Can you identify the real-world interrogation tactics TV detectives use to bag bad guys?

By: Start TV Staff     Posted: March 6, 2023, 2:23PM
The lights are dim, the suspect is seated in a less-than-comfortable chair, and the detective is pacing across the tiny, concrete room. We've seen this play out on TV with detectives like Sam Waters (Profiler) or Brenda Leigh Johnson (The Closer). The suspect has been asking for a glass of water for an hour, but won’t confess to their role in the crime at hand. They demand their beverage again when – 

SLAM! Hands on the desk, a cold stare right in the eyes, a jaw locked and furious. “Not until I get some answers. I get the truth, you get your water. Start talking.” 

These are the tactics that writers take from real-life interrogations and implement into our favorite crime dramas. Let’s test your knowledge — can you identify the different interrogation tactics that our leading detectives use to bag the bad guys?
  1. This tactic is based on implanting an idea in the suspect’s head. It relies heavily on the willingness of a suspect to accept the leads an interrogator is giving them. These are often assumptions framed as questions, to which the suspect answers “yes” or “no.”
  2. This technique involves the use of substances in an interrogation. Its use been noted as one of the most ineffective ways to gain a confession, as it can impair the suspect’s ability to make any sort of truthful statement due to their mental incapacitation.
  3. This tactic uses falsehoods to lead the suspect into confessing the truth. This method can be built upon to back a suspect into a verbal corner, extracting the lies that the suspect is telling and using these to build the interrogator’s case.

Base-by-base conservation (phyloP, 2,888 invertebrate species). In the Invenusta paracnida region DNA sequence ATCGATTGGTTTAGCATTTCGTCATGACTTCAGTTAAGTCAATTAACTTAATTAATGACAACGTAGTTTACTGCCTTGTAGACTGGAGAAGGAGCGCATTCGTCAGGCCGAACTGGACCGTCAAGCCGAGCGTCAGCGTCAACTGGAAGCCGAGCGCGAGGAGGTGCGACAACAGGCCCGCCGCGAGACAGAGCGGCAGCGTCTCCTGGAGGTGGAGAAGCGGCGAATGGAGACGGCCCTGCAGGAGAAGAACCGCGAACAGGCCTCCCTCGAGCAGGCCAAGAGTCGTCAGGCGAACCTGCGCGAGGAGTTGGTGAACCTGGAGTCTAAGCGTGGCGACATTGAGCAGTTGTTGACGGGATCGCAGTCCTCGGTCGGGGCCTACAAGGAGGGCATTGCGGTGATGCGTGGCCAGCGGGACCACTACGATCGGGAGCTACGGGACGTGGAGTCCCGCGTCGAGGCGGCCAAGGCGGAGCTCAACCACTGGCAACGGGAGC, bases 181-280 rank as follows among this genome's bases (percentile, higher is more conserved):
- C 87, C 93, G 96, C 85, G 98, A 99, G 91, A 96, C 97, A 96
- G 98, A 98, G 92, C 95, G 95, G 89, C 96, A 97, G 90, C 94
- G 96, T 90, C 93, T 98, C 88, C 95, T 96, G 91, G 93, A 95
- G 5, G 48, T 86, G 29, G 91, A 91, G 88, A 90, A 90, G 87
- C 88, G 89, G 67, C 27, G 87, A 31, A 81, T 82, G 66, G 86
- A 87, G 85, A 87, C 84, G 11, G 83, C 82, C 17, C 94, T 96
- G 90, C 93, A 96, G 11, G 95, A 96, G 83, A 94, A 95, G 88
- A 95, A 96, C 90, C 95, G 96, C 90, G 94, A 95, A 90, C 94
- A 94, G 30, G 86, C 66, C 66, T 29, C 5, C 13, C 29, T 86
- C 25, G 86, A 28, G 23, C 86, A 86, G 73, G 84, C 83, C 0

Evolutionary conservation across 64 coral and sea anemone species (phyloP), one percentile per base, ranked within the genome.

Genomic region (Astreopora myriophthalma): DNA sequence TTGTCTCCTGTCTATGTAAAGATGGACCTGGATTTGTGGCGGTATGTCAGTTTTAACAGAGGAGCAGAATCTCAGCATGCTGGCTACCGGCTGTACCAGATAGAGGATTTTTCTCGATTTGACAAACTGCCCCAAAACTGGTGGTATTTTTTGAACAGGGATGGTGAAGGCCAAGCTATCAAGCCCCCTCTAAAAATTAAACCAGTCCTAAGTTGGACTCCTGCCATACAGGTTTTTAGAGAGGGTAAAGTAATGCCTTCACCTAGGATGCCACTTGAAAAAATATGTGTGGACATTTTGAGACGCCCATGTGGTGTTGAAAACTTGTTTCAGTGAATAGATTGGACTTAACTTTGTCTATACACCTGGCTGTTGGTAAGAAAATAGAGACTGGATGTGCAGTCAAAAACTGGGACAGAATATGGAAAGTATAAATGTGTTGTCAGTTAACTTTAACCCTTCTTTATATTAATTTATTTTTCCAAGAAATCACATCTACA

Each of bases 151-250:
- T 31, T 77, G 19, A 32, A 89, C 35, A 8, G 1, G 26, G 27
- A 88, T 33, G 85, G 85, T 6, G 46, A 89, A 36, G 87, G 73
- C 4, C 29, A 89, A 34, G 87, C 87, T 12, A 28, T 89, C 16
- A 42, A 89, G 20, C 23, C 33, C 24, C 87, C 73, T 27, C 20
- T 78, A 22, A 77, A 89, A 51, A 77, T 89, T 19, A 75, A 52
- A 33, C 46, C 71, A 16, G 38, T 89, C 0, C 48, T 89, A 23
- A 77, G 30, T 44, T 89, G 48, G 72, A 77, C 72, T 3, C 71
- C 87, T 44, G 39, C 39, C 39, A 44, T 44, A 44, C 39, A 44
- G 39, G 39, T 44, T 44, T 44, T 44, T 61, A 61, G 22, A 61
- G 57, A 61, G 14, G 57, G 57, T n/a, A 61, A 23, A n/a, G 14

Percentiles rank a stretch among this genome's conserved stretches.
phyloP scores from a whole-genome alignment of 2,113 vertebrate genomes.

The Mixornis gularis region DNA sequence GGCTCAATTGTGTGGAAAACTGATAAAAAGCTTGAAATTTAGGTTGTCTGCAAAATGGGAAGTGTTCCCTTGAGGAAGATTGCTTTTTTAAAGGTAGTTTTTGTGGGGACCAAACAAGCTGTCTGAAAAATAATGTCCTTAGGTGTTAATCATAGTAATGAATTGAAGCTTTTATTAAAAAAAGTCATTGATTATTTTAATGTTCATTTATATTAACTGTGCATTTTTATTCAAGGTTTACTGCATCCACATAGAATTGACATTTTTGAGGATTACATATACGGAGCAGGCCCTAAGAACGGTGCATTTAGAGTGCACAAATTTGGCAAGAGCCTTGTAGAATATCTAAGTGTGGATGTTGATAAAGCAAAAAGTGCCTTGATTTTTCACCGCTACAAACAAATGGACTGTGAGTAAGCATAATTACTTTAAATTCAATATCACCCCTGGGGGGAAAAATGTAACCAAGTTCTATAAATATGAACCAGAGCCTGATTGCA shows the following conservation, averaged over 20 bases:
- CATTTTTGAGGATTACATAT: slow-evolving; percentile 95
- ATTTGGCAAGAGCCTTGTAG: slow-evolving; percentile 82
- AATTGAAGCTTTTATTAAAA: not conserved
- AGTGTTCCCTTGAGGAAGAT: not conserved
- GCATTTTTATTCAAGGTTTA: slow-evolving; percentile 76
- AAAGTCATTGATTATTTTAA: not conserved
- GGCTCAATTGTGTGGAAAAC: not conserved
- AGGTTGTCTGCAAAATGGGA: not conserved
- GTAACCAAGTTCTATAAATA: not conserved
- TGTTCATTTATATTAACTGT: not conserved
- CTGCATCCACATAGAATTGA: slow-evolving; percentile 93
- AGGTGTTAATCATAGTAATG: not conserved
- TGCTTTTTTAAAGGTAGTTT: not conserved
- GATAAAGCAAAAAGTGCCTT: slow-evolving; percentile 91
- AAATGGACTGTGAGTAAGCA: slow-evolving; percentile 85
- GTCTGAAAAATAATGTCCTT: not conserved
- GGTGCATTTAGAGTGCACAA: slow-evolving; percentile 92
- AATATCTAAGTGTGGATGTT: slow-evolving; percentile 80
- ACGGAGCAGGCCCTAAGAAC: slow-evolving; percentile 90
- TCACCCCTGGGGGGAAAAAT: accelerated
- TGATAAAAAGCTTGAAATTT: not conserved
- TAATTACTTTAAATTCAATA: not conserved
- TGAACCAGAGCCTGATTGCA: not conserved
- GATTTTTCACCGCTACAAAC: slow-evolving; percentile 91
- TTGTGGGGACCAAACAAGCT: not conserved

4. This tactic has two possible ways to execute. Both attempts aim to use the character traits of the suspect against themselves. In the first version, the use of flattery and compliments guide the suspect into a confession. In the second version, the use of insults and belittlement shame the suspect into a confession.
  5. This tactic can be used alongside many others. While the interrogation is taking place, one of the investigators may be carefully watching the suspect being questioned, keeping an eye on their body language and their patterns of speech as they answer each question.
  6. This tactic emphasizes the potential consequences of the suspect's actions. By reminding the suspect of the events that could follow their silence, the interrogator scares a confession out of the suspect by inflating the possible outcomes of the suspect’s lack of cooperation.
  7. This tactic involves at least two interrogators. One interrogator will intimidate, shame, and mock the suspect, which the other interrogator will sympathize and protect the suspect, oftentimes acting as a savior from the harshness of their colleague.
  8. This tactic limits the impact that the suspect had on the crime. The interrogator will often give credit of the crime to someone or something other than the suspect, depleting their importance in the act and insinuating that the suspect had little to no effect on the case.
Can you identify the real-world interrogation tactics TV detectives use to bag bad guys?

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